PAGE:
Malware analysis

Kaiji malware: What it is, how it works and how to prevent it | Malware spotlight

Fakhar Imam
August 27, 2020 by
Fakhar Imam


Trend Micro recently reported that they have detected variants of two existing Linux OS botnet malware types, known as XORDDoS malware, that targeted exposed Docker servers. The names of these two variants are “DDoS.Linux.KAIJI.A” and “Backdoor.Linux.XORDDoS.AE”.

These malware variants pave the way for a Distributed Denial of Service (DDoS) attack. The DDoS attack can disrupt, disable or shut down a service, website or a network. This is done by crashing or flooding the website with too much traffic, resulting in overwhelming a website or network with more traffic than they can accommodate.

Become a certified reverse engineer!

Become a certified reverse engineer!

Get live, hands-on malware analysis training from anywhere, and become a Certified Reverse Engineering Analyst.

In this article, we will shed some light on the Kaiji malware, including how it works and what preventive measures we can take. Never fear, help is on the way!

What is Kaiji?

According to the researchers at Intezer Labs, the Kaiji malware has been abusing systems to carry out Distributed Denial of Service (DDoS) attacks and is very different from other IoT malware strains.

Like other IoT malware, Kaiji is not written in C or C++ languages, but is coded in the Go programming language.

Intezer Labs’ researchers also discovered that Kaiji botnet was created from the scratch using the Golang or Go programming languages, unlike the other cases where most of the botnets were coded by using existing source code, such as in the case of Mirai, or by utilizing illegitimate tool sets that are available in the black market.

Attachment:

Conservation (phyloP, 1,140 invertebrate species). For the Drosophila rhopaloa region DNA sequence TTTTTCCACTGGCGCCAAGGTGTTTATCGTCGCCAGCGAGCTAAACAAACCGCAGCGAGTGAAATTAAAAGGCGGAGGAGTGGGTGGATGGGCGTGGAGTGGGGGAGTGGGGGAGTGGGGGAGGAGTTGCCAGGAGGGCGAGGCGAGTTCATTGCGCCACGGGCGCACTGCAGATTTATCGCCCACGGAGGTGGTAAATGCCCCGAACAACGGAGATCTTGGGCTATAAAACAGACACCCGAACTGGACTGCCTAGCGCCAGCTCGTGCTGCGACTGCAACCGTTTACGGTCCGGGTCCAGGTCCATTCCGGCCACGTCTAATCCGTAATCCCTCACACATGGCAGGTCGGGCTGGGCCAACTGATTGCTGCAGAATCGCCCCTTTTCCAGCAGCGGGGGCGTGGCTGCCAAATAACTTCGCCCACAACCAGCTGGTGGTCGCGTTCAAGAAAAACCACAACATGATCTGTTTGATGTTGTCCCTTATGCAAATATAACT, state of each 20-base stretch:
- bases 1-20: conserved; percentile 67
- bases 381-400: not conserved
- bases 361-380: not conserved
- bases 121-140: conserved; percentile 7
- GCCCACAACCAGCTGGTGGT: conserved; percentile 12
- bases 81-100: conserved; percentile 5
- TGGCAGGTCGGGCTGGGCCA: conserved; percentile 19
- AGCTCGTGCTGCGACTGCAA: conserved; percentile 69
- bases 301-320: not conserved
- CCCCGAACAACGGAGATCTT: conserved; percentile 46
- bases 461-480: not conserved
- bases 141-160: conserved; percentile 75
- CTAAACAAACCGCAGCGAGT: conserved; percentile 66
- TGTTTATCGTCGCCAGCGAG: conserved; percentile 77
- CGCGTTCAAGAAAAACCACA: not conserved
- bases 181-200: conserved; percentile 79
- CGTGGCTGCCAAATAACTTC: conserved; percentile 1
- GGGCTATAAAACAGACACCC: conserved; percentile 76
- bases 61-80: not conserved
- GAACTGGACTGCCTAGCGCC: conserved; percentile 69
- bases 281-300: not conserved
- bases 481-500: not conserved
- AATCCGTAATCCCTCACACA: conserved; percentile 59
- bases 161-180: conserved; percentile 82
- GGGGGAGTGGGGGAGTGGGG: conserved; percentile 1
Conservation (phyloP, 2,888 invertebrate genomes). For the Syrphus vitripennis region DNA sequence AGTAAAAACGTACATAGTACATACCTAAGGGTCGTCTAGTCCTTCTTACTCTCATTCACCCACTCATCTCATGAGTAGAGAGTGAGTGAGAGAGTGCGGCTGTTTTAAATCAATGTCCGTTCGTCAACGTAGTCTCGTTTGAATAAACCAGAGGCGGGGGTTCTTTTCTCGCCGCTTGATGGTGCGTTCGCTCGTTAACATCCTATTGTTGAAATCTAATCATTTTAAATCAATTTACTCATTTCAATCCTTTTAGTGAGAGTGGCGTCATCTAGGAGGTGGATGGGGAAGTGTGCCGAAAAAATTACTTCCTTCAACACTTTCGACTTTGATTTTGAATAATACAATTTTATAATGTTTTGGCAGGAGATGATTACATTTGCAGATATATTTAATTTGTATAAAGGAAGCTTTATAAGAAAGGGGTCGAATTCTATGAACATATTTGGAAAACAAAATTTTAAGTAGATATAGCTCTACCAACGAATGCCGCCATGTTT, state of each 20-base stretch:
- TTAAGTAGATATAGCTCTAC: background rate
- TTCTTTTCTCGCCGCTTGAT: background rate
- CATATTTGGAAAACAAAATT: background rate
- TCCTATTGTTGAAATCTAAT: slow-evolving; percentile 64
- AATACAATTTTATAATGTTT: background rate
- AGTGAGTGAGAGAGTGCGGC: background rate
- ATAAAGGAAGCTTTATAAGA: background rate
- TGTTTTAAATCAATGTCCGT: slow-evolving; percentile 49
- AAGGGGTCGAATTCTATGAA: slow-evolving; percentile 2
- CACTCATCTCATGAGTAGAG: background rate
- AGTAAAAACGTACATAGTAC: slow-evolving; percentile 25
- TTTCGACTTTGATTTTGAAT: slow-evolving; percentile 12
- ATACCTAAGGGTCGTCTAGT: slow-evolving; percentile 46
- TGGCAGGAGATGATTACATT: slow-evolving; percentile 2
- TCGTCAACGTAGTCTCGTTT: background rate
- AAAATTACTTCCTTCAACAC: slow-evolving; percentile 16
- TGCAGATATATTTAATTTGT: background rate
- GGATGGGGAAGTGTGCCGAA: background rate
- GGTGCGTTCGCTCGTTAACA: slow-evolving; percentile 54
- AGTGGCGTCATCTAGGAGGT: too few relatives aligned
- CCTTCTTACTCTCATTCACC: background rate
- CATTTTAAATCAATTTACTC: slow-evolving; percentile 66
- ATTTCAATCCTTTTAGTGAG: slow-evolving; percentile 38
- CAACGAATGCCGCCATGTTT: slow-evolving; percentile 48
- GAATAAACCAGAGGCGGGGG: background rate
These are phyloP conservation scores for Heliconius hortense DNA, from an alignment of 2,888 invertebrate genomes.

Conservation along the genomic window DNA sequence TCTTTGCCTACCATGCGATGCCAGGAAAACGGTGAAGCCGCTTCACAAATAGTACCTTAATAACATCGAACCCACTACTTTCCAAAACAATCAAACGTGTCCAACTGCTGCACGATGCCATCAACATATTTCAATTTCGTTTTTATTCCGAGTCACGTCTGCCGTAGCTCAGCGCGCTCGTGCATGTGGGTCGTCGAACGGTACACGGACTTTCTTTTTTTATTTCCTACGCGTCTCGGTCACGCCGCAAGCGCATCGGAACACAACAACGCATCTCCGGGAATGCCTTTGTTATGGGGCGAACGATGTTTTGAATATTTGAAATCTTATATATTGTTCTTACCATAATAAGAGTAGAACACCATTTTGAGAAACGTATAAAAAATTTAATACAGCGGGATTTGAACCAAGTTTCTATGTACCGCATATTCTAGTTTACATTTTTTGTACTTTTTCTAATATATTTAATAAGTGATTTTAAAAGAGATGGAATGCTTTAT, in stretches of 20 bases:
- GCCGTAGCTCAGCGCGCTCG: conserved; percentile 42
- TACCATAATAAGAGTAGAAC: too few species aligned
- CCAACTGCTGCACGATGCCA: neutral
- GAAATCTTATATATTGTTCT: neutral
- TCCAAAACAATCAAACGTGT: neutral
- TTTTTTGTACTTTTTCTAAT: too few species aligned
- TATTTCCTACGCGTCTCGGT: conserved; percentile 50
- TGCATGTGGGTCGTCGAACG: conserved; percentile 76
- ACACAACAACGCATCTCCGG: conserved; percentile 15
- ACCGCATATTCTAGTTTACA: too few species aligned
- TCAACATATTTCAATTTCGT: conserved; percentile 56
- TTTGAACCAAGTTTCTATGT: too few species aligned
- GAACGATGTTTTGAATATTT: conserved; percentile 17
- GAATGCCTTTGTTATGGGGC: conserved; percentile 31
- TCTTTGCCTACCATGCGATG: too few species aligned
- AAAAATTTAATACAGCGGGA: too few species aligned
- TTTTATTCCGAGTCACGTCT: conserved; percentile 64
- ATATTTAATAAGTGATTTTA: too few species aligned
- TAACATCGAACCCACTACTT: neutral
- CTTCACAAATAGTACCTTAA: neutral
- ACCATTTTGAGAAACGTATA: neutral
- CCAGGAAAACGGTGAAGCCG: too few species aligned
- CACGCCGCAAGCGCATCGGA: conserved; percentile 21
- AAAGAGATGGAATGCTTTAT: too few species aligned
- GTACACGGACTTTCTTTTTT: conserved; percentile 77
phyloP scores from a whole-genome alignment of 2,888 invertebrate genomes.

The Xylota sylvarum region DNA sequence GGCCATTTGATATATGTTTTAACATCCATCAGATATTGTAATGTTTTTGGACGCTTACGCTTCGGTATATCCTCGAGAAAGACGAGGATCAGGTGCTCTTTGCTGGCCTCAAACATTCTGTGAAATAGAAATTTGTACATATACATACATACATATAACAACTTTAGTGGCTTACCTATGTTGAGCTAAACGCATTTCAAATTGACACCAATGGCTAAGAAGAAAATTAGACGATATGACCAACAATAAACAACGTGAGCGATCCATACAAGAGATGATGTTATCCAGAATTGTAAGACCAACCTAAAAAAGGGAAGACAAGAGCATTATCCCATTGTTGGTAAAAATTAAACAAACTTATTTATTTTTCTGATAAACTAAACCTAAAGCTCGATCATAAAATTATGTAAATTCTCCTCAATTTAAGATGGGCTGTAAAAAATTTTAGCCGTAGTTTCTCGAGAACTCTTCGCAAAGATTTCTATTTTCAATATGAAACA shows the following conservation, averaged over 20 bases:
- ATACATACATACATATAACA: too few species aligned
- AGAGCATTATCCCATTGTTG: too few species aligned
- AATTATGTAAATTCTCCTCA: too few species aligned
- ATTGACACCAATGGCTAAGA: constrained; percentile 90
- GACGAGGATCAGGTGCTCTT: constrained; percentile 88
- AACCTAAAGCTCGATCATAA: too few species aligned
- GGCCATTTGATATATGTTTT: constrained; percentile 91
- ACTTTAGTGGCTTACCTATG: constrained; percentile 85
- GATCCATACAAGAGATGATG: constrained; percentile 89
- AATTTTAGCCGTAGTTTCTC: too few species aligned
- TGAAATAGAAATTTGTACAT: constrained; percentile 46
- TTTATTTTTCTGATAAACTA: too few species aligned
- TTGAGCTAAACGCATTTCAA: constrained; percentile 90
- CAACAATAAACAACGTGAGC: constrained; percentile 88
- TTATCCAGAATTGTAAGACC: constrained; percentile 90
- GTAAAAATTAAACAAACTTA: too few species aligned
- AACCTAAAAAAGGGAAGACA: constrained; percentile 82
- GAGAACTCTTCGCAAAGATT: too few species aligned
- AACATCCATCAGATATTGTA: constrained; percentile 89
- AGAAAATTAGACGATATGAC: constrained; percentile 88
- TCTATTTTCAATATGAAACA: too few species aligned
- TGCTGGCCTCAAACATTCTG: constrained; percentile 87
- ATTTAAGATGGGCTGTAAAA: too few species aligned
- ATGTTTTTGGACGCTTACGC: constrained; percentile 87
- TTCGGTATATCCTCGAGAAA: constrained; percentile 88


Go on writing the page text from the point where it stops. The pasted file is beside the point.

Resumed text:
How does Kaiji work?

According to Boris Cipot, a senior cybersecurity engineer at Synopsys, Kaiji spreads by finding exposed SSH ports on Linux servers and IoT devices on the internet. It tries to get root access to such devices with a brute-force attack.

Cipot added that once Kaiji malware gains root access to one device, it starts spreading to other devices. “It will also collect all SSH keys of other devices that are managed, or were managed, by this root user and infect them as well. Kaiji is then manipulated to perform DDoS (Distributed Denial of Service) attacks on the issuer’s targets,” he says.

No sooner than the SSH connection is established than a bash script is executed to set up the environment for Kaiji malware. It creates a /usr/bin/lib directory to install itself under the filename “netstat,” “ls,” “ps” or another system tool name.

After the execution, Kaiji copies itself to /tmp/seeintlog and carries out numerous malicious operations, such as registering the newly compromised server to one of the command servers and decrypting the Command and Control (C&C) channel addresses.

Lastly, the Kaiji botnet fetches commands from a C&C server with instructions for particular DDoS attacks. After that, this malware launches various attacks, including SYN, UDP, TCP, IP spoofing and ACK flood attack capabilities.